a signal proportional to the amount of the concentrated VOC fuel supplied to the engine, wherein the controller varies the amount of the second fuel in response to the concentrated VOC fuel, the engine operating on the VOC fuel.
23. The device of claim 22, wherein the concentrator includes an adsorbent media adsorbing the dilute VOC gas stream.
24. The device of claim 23, wherein the concentrator comprises an adsorbing chamber where the dilute VOC gas stream is adsorbed on the adsorbent media and a desorbing chamber where the adsorbed VOC gas stream is desorbed.
25. The device of claim 23, wherein the adsorbent media is selected from the group comprising activated carbon, zeolite, synthetic resin and mixtures thereof.
26. The device of claim 23, wherein the concentrated VOC fuel is greater than the Lower Explosion Limit.
27. The device of claim 22, wherein the concentrator concentrates the concentrated VOC fuel to a concentration greater than 200,000 ppm.
28. The device of claim 22, wherein the sweep gas is steam.
29. The device of claim 22, wherein the sweep gas is a gaseous fuel.
30. The device of claim 23, wherein the adsorbent media is in a fluidized bed.
31. The device of claim 23, wherein the adsorbent media is affixed to a rotating wheel.
32. The device of claim 23, wherein the adsorbent media is contained in fixed beds.
33. The device of claim 22, wherein the device contains filters that filter particulates from the dilute VOC gas stream.
34. The device of claim 22, wherein the dilute VOC gas stream is between 1 ppm and 5000 ppm VOC.
35. The device of claim 22, wherein the dilute VOC gas stream is paint exhaust.
36. The device of claim 22, wherein the dilute VOC gas stream is gasoline vapor.
37. The device of claim 22, wherein the dilute VOC gas stream is formaldehyde and acidic acid.
38. The device of claim 22, wherein the second fuel is between 0 and 90% of the fuel mixture.
39. The device of claim 22, wherein the engine is a Stirling engine.
40. The device of claim 22, wherein the energy is electricity.
41. The device of claim 40, further comprising electric switchgear and a power grid where the switchgear conditions the electrical energy to make it compatible with the power grid.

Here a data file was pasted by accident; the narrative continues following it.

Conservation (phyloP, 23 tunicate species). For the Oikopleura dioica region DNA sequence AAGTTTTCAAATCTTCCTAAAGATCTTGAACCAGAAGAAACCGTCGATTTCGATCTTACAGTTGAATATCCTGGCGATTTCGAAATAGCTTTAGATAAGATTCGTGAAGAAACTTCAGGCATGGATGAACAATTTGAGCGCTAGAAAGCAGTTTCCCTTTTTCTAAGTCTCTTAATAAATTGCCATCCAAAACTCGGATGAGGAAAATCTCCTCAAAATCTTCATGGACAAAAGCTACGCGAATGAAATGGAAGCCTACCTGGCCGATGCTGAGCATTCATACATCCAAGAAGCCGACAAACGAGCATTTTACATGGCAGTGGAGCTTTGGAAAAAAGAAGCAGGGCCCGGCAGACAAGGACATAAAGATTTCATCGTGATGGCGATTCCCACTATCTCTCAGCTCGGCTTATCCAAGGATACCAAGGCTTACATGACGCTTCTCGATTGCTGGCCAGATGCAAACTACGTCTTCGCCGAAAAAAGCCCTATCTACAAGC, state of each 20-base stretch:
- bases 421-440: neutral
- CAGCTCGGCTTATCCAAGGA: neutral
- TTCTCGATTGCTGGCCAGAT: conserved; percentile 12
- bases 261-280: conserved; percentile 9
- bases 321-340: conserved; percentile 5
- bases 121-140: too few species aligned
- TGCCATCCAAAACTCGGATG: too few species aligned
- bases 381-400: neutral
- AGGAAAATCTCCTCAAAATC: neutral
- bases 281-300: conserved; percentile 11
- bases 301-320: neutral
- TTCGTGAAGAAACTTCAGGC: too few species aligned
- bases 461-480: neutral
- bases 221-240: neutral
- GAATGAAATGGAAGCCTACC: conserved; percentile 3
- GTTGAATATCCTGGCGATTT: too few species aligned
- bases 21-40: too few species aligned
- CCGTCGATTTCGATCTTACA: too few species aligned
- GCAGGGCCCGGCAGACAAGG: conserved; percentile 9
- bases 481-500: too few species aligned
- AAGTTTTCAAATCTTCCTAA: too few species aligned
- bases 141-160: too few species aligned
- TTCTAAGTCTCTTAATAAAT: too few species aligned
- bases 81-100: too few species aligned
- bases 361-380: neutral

42. An energy producing device receiving a dilute VOC gas stream comprising:
a concentrator that concentrates the amount of VOC per unit volume to greater than 200,000 ppm.; an inert gas injector injecting inert gas into the concentrator to remove the concentrated VOC;
a condenser condensing VOC; and
an engine having a fuel intake and a combustion air intake, the fuel intake receiving the condensed VOC fuel and the air intake receiving atmospheric air, the condensed VOC fuel being the primary fuel for the engine, whereby the engine produces energy.
43. The device of claim 42, wherein the concentrator includes an adsorbent media adsorbing the dilute VOC gas stream.
44. The device of claim 43, wherein the concentrator comprises an adsorbing chamber where the dilute VOC gas stream is adsorbed on the adsorbent media and a desorbing chamber where the adsorbed VOC gas stream is desorbed.
45. The device of claim 43, wherein the adsorbent media is selected from the group comprising activated carbon, zeolite, synthetic resin and mixtures thereof.
46. The device of claim 42, further comprising filters that filter particulates from the dilute VOC gas stream.
47. The device of claim 43, wherein the adsorbent media is in a fluidized bed.
48. The device of claim 43, wherein the adsorbent media is affixed to a rotating wheel.
49. The device of claim 43, wherein the adsorbent media is contained in fixed beds.
50. The device of claim 42, wherein the dilute VOC gas stream is selected from the group comprising straight chain hydrocarbons, branched hydrocarbons, aromatic hydrocarbons, oxygenated hydrocarbons and mixtures thereof.
51. The device of claim 42, wherein the dilute VOC gas stream is between 1 ppm and 5000 ppm VOC.
52. The device of claim 42, wherein the dilute VOC gas stream is paint exhaust.
53. The device of claim 42, wherein the dilute VOC gas stream is gasoline vapor.
54. The device of claim 42, wherein the dilute VOC gas stream is formaldehyde and acidic acid.
55. The device of claim 42, further comprising a second fuel, whereby the engine consumes a fuel mixture of the concentrated VOC fuel and the second fuel.
56. The device of claim 55, further comprising a controller controlling the proportion of the concentrated VOC fuel and the second fuel supplied to the engine.
57. The device of claim 56, further comprising a signal proportional to the amount of the concentrated VOC fuel supplied to the engine, wherein the controller varies the amount of the second fuel in response to the concentrated VOC fuel.
58. The device of claim 42, wherein the engine is an internal combustion engine.
59. The device of claim 42, wherein the engine is a gas turbine engine.
60. The device of claim 42, wherein the engine is a Stirling engine.
61. The device of claim 42, wherein the energy is electricity.
62. The device of claim 61, further comprising electric switchgear and a power grid where the switchgear conditions the electrical energy to make it compatible with the power grid.
63. A method of producing energy comprising: